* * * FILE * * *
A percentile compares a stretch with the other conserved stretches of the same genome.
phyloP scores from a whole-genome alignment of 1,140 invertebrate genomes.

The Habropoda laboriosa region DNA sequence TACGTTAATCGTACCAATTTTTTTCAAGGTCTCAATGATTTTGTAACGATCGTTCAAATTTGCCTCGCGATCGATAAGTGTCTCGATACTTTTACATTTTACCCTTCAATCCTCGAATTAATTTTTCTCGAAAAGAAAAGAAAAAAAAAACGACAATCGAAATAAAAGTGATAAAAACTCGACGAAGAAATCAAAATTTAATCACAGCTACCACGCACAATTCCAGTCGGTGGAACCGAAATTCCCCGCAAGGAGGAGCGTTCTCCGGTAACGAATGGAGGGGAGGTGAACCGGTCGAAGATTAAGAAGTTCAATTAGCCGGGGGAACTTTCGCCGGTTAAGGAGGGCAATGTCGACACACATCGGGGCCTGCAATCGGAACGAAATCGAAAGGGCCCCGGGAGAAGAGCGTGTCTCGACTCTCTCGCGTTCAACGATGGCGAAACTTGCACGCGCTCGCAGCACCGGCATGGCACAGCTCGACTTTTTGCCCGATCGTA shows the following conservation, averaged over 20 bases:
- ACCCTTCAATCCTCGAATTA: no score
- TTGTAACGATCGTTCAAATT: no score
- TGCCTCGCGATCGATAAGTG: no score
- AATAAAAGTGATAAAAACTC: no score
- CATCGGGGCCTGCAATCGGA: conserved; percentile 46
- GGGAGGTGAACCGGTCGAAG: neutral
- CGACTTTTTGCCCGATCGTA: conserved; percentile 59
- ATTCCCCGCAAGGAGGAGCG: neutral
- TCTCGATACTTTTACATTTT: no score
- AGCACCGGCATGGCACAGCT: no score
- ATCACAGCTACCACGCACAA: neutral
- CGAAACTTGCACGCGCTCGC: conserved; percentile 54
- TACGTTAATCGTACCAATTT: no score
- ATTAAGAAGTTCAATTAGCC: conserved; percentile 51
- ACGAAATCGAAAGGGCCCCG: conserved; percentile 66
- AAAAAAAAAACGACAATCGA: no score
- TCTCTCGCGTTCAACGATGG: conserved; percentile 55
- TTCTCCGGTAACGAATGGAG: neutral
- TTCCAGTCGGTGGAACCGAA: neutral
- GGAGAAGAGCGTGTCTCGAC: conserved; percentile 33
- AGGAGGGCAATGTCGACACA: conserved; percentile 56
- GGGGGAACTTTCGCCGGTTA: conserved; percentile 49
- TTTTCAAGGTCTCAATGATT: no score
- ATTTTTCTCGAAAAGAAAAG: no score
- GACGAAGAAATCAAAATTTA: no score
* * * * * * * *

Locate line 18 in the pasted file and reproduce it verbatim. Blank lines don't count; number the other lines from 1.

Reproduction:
- ACGAAATCGAAAGGGCCCCG: conserved; percentile 66